Errrr - they don't turn left because the 3rd wheel is at the back. Nor do they all turn left when you lift the tail!
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Old 29th Nov 2017, 09:28
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There's always one smart arse!
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Old 29th Nov 2017, 10:14
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I don't understand your comment Cirrussy. The post I commented on was suggesting to someone who had asked advice that taildraggers have a left-turning tendency on take off. This statement is erroneous, being overly simplistic and a crude generalisation. I have flown quite a few taildraggers that swung to the right on takeoff, while some Griffon-powered aircraft don't swing either way. Was I being smart - or perhaps you're not that bright?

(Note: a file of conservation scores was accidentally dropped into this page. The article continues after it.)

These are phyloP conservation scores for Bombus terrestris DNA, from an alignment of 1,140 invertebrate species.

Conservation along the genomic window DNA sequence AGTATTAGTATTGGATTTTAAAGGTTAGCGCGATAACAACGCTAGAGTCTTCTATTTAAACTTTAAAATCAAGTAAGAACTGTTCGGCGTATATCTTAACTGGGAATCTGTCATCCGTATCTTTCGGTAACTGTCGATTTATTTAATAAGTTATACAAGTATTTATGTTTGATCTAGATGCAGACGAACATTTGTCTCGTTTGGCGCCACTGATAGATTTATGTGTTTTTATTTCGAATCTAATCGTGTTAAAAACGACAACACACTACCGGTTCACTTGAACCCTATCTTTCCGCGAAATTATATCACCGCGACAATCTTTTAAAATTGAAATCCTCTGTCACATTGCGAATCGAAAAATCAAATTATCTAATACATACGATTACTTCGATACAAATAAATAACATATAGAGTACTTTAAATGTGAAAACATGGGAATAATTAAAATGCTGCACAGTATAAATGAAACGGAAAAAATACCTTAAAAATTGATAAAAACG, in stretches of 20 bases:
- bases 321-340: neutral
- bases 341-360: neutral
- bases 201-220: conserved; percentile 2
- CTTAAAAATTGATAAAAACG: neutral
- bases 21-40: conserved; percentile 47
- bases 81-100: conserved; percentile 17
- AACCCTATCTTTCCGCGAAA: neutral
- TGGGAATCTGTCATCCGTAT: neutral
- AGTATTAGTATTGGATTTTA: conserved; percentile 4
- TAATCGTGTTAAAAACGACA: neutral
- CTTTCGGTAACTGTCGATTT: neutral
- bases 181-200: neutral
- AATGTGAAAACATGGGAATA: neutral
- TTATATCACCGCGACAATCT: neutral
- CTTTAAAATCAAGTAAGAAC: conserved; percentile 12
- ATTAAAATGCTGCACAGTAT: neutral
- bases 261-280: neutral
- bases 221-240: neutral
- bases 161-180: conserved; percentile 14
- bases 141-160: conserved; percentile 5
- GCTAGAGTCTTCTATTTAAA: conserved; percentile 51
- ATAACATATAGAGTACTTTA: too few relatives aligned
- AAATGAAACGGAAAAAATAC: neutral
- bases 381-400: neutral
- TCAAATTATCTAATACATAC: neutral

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Old 29th Nov 2017, 10:41
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Originally Posted by Thud105 View Post
Was I being smart - or perhaps you're not that bright?
Sorry Thud , but that just wasn't necessary !
Andrew's original post was to ask about the foibles of taildragging. One of the good things about forums is that there is a plethora of information and helpful tips available from fellow pilots .
Whether your tailwheeler has a tendency to wander left or right upon raising the tail depends on your engines D.O.R. doesn't it ?
Now , let's get back to the core subject shall we.
But without the nastiness.
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Old 29th Nov 2017, 10:50
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Reprimand accepted Chris - apologies to Cirrusy. Having a bad day, aching joints.